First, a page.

But be aware that if you book your flights and accommodation from different providers, your holiday is unlikely to be covered by ATOL or ABTA protection. If your flights are on an EU carrier and begin or end at an EU airport, then under EU law you should be entitled to either a refund or alternative transport to your destination if your flights are cancelled or significantly delayed. You should also be entitled to free meals and refreshments if you have been stranded somewhere whilst waiting for a delayed flight.

The key thing is to check what you are and are not entitled to before you set off, and make sure that you have travel insurance (see Top Tip 4) to cover any gaps.


Top Tip 4 – travel insurance

It is always important to arrange travel insurance when you go on holiday. This is particularly important if your holiday is not covered by ATOL or ABTA protection, but still worth doing even if it is.

The particular type of travel insurance you need will vary according to your destination and circumstances, but take time to find the combination of cover that is best for you.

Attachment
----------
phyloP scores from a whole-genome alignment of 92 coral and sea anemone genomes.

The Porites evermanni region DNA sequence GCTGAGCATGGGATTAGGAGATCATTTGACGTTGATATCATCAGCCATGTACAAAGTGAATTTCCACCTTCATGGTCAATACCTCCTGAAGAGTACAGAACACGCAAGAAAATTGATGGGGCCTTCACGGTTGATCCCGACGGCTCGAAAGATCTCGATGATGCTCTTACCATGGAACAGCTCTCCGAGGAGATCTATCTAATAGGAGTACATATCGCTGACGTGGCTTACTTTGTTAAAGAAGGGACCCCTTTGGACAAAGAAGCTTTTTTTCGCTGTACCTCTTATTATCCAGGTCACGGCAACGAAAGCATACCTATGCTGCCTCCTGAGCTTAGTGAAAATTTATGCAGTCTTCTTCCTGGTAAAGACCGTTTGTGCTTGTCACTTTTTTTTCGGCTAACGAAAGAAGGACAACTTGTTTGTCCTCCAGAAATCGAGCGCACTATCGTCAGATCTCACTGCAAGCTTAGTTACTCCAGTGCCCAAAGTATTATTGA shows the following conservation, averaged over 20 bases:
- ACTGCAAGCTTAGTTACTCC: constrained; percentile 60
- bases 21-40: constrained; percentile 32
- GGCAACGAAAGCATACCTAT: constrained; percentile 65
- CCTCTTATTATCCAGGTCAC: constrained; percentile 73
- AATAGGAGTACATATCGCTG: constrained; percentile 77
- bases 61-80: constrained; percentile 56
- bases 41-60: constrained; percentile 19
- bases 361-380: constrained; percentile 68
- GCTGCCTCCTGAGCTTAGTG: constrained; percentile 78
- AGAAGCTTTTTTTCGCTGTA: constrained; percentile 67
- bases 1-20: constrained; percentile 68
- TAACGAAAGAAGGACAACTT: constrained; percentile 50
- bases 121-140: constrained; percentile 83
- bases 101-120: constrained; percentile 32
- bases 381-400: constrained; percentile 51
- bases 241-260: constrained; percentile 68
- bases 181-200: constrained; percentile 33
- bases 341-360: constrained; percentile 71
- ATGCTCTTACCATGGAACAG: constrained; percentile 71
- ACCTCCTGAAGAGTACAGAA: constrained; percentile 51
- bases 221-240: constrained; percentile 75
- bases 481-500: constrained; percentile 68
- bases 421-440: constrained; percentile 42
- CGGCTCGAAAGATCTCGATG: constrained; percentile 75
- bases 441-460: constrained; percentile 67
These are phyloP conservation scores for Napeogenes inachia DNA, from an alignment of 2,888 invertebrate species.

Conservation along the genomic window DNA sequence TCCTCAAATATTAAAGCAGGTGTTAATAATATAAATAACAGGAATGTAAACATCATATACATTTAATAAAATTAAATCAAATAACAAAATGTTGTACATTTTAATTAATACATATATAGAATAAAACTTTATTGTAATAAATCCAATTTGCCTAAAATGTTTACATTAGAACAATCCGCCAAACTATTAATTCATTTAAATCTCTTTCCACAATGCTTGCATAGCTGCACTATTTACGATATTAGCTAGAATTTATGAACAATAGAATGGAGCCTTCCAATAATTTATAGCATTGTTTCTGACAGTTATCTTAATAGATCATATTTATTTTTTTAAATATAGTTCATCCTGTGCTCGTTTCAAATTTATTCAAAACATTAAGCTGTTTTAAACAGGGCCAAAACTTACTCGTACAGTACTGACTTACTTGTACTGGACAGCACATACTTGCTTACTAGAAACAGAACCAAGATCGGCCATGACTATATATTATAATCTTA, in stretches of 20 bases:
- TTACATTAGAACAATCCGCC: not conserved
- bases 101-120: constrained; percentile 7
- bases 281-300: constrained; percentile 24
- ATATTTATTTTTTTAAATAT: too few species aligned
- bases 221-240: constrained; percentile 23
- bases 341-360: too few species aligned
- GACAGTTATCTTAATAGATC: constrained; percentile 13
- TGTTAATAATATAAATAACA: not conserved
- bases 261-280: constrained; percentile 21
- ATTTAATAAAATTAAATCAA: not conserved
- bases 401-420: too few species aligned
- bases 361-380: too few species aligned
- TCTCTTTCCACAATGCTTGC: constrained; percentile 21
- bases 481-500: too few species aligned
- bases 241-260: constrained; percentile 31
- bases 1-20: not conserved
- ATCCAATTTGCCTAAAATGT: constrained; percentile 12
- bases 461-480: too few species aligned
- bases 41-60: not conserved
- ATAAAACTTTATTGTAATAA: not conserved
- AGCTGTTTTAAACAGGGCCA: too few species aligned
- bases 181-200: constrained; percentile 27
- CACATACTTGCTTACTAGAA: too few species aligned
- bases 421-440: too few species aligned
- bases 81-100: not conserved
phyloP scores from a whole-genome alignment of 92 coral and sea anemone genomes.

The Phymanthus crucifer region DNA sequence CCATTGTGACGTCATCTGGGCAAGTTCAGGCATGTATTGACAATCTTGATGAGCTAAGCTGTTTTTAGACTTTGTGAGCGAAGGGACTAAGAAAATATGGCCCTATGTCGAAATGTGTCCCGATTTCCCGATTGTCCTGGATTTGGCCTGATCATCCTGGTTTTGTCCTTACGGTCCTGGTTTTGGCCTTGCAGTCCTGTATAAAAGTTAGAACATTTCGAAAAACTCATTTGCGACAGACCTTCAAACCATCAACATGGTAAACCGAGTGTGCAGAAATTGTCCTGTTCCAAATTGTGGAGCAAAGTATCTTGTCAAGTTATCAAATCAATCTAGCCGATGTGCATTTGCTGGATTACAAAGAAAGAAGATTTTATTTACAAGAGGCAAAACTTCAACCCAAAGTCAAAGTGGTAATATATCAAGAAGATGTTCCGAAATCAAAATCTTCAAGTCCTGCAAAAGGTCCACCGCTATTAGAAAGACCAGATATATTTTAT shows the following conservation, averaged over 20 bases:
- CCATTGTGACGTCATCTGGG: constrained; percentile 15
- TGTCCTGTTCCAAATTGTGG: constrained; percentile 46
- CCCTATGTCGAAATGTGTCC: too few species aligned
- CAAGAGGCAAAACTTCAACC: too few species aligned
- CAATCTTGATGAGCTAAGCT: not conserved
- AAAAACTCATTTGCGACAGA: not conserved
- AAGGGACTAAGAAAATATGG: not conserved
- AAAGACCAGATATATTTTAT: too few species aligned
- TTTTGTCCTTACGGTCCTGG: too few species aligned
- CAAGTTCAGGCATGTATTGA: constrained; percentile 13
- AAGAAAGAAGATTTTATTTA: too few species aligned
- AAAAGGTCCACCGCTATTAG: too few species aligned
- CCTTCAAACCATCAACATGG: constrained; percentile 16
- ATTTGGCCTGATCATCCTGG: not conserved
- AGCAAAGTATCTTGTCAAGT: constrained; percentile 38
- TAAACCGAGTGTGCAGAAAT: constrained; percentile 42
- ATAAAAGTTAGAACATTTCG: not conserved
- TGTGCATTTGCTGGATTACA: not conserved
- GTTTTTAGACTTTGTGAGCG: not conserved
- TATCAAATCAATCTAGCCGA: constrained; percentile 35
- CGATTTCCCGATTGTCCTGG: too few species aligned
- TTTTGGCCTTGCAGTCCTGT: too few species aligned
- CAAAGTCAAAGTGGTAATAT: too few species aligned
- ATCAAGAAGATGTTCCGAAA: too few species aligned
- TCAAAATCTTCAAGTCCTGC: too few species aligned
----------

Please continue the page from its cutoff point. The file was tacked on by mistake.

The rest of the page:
Most travel insurance covers some or all of the following:

  • Cancelling/changing dates before your holiday – for example due to illness or redundancy or bereavement;
  • Disruption to your holiday – for example delayed or cancelled flights, missed departures, or cancelled accommodation;
  • Medical treatment – emergency medical treatment, repatriation where necessary;
  • Possessions – loss or theft of luggage, documents, or cash;
  • Legal costs – covers legal fees for an incident that wasn’t your fault and may also cover personal liability if an incident was your fault.

But make sure that you examine your insurance carefully before you travel, to ensure that the insurance is correct for you. It’s also important to arrange insurance as soon as you book anything so that you are covered if anything should go wrong even at an early stage. 


Top Tip 5 – pay by credit card

When you book your holiday, whether you are paying up front or in instalments, it is a good idea to pay by credit card rather than debit card, even if this incurs a small surcharge. Whilst you need to be careful not to run up debt that you will struggle to repay, the advantage of paying by credit card is that under Section 75 of the Consumer Credit Act, you will have financial protection for any purchase between £100 and £30,000.

This means that if something goes wrong – particularly if your holiday is not ATOL-protected – the credit card provider has a responsibility to refund you if there is no other source for the refund. This protection applies even if you’ve only made a part-payment on the credit card, for example your deposit.


We hope that the above advice will help you to plan your next holiday and feel confident about what you are doing. If you need some extra help with funding your holiday then why not see how Loans 2 Go can help? You can get in touch with us either online or by calling us on 0330 400 0403.